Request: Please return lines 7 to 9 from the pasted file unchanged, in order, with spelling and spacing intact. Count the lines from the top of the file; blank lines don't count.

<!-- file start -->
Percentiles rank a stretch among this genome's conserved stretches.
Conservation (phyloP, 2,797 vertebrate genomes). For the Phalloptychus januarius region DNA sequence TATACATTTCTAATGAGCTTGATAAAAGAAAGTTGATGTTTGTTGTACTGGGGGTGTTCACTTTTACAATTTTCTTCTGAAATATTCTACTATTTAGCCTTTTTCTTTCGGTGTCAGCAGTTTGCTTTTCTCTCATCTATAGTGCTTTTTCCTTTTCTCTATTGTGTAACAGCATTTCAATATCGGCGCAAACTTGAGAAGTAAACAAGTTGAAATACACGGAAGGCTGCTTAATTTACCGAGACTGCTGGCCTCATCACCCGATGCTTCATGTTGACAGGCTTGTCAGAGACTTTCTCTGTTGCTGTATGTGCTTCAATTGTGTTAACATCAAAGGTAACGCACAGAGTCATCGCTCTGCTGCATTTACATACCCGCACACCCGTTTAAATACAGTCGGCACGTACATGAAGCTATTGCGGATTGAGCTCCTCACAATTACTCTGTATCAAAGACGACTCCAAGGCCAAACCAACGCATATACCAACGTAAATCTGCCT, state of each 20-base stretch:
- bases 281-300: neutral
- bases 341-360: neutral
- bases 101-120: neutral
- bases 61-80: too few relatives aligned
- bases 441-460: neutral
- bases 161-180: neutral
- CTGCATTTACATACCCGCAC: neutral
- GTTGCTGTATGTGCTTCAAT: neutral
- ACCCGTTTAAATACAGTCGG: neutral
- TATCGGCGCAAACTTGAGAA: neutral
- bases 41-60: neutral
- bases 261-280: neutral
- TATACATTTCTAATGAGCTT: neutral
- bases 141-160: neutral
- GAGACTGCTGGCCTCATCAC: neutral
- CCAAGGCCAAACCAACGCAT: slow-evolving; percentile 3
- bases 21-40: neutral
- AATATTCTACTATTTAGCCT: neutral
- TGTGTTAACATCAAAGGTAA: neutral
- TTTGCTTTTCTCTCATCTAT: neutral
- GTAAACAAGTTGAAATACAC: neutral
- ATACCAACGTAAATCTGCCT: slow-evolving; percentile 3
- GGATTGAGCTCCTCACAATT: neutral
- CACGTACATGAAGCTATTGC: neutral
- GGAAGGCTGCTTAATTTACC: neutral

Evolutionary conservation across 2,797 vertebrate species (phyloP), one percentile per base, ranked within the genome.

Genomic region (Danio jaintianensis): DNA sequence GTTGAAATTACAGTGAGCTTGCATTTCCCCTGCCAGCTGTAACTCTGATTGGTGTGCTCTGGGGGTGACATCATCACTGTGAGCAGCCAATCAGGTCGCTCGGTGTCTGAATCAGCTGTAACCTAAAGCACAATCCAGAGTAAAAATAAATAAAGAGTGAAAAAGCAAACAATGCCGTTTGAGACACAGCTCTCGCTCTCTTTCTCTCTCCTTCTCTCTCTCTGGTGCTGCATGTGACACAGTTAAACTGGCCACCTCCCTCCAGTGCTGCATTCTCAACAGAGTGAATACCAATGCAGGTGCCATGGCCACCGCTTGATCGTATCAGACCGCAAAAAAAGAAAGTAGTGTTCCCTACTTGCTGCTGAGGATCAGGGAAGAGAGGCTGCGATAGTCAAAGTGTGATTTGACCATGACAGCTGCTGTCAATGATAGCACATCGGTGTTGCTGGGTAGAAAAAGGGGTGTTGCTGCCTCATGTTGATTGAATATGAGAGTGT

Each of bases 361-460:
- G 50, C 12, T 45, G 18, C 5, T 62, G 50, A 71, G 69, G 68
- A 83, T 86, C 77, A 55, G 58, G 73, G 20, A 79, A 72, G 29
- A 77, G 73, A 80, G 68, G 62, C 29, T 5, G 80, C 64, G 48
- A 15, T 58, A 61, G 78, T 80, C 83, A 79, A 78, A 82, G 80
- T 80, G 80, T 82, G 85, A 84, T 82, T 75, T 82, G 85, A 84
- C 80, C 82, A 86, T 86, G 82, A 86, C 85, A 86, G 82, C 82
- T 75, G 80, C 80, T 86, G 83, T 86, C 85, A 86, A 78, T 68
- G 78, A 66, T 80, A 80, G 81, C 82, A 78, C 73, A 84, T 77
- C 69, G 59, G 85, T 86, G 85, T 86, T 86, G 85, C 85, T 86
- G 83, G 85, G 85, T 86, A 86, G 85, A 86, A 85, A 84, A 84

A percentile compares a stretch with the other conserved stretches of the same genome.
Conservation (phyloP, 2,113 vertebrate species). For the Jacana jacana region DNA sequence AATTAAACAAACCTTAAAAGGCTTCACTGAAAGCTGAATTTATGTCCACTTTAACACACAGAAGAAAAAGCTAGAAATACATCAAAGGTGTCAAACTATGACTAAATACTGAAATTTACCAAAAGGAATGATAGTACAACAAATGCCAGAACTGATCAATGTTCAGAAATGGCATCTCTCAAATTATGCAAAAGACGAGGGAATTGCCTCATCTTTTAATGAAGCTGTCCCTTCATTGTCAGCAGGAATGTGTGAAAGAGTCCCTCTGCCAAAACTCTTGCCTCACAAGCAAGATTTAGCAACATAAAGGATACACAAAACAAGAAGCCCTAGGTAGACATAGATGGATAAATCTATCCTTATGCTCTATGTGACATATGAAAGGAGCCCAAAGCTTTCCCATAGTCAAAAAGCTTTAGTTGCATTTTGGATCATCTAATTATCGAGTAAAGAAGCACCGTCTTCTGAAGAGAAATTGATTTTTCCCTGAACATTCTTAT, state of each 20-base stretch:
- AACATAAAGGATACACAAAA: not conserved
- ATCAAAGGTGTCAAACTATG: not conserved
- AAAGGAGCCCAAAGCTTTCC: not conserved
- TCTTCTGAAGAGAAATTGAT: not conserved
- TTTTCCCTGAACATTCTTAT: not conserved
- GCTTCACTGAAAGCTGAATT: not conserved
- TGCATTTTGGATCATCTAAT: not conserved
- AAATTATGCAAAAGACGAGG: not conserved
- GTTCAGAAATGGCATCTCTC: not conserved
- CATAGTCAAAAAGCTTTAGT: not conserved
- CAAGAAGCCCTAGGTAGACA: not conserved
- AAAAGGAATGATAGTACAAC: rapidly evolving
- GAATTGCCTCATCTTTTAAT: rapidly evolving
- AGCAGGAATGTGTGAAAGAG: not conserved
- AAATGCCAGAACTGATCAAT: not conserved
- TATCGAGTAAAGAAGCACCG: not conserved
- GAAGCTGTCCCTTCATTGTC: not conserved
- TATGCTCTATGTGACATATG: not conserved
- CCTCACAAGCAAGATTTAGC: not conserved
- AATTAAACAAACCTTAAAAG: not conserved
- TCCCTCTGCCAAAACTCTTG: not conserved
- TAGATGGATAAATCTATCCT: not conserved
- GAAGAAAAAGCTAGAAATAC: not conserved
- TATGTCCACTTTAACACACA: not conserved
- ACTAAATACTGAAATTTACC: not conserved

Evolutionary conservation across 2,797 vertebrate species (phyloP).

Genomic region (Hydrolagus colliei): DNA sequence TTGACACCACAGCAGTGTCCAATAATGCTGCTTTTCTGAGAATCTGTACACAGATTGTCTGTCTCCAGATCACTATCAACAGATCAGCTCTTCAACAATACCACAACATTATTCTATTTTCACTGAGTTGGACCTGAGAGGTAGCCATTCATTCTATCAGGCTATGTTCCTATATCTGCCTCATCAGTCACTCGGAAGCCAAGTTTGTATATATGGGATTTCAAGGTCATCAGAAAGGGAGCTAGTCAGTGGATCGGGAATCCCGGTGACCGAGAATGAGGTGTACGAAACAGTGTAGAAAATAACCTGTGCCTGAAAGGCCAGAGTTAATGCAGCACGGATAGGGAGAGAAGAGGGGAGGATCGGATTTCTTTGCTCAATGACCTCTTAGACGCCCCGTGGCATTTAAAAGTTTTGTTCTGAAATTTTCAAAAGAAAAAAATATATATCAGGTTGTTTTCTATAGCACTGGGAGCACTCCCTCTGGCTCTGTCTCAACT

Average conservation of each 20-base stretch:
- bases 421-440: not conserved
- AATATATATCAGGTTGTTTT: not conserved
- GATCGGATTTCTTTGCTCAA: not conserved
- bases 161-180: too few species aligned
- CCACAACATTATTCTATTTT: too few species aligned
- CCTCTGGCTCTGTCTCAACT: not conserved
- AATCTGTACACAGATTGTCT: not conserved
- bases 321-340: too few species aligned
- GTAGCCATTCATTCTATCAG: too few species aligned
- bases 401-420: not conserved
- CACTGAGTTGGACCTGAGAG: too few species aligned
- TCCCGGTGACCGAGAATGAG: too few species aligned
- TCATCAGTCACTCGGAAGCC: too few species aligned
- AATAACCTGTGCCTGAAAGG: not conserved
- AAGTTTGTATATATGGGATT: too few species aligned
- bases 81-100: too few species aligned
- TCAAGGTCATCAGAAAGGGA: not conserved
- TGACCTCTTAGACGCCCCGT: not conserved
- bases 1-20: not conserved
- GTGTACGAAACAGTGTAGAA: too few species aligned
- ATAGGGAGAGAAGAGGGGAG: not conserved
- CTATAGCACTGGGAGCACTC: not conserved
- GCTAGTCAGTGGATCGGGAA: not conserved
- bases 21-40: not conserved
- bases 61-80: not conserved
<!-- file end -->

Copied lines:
- bases 441-460: neutral
- bases 161-180: neutral
- CTGCATTTACATACCCGCAC: neutral